The Introduction of Badges in a K-5 Jewish Day School

Report by Global Kids to the Covenant Foundation (November, 2010)

(Followed-by year-end addendum, July, 2011)

In January, 2010, the Covenant Foundation introduced Global Kids to Bob Berk, a principal of a K-5 Jewish Day School in the South. Supported by a new grant from the Foundation, together they explored how this K-5 school could use up to 70 hours of Global Kids’ time to enhance and expand its use of digital media for learning. After some initial meetings, the school decided to move forward with an emerging model of alternative assessment, commonly found in today’s widely used video games: badges.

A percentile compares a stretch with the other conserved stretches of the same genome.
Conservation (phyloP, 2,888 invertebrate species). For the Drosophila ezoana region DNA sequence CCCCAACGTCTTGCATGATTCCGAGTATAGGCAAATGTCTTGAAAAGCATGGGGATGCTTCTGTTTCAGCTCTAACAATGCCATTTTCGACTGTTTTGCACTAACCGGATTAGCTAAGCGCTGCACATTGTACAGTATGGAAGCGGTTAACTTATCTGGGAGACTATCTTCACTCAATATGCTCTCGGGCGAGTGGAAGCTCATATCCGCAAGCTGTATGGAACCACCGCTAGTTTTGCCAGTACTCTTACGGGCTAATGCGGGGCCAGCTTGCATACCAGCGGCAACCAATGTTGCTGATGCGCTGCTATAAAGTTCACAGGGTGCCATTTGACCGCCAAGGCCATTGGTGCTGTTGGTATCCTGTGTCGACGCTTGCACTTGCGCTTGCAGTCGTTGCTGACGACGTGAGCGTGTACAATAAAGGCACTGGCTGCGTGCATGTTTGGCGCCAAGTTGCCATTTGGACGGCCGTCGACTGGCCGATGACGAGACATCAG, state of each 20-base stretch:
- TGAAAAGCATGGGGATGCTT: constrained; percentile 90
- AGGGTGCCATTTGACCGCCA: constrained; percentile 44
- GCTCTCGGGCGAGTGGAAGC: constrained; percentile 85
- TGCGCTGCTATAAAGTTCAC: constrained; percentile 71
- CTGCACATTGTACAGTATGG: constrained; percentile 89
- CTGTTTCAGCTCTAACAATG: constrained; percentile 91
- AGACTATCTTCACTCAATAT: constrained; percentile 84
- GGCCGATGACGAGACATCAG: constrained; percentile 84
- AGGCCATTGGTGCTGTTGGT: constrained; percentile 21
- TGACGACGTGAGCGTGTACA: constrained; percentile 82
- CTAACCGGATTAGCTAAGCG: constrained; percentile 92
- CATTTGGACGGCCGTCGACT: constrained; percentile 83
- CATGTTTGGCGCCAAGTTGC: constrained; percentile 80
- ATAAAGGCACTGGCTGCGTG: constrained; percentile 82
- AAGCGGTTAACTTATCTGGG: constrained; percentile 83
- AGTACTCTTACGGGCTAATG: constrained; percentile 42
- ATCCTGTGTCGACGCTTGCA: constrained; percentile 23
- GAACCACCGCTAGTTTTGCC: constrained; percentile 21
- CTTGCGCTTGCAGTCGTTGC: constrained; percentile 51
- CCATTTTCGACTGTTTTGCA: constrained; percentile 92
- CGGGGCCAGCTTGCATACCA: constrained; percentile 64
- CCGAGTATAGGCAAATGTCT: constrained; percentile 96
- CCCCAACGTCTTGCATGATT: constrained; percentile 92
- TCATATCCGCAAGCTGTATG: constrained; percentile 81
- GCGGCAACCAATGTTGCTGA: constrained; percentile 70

Badges are not uncommon within informal learning environments. For a hundred years, the Boys Scouts have motivated its member to earn merit badges in a wide range of acts, such as  archery and cinematography. In recent years, everything from web-based to console games have incorporated badges, achievements, and other reward-systems to guide and motivate players’ behaviors. Even new location-specific mobile games, like Foursquare and Gowalla, allow adults to earn badges and “mayorships” of the locations they frequent throughout their daily lives.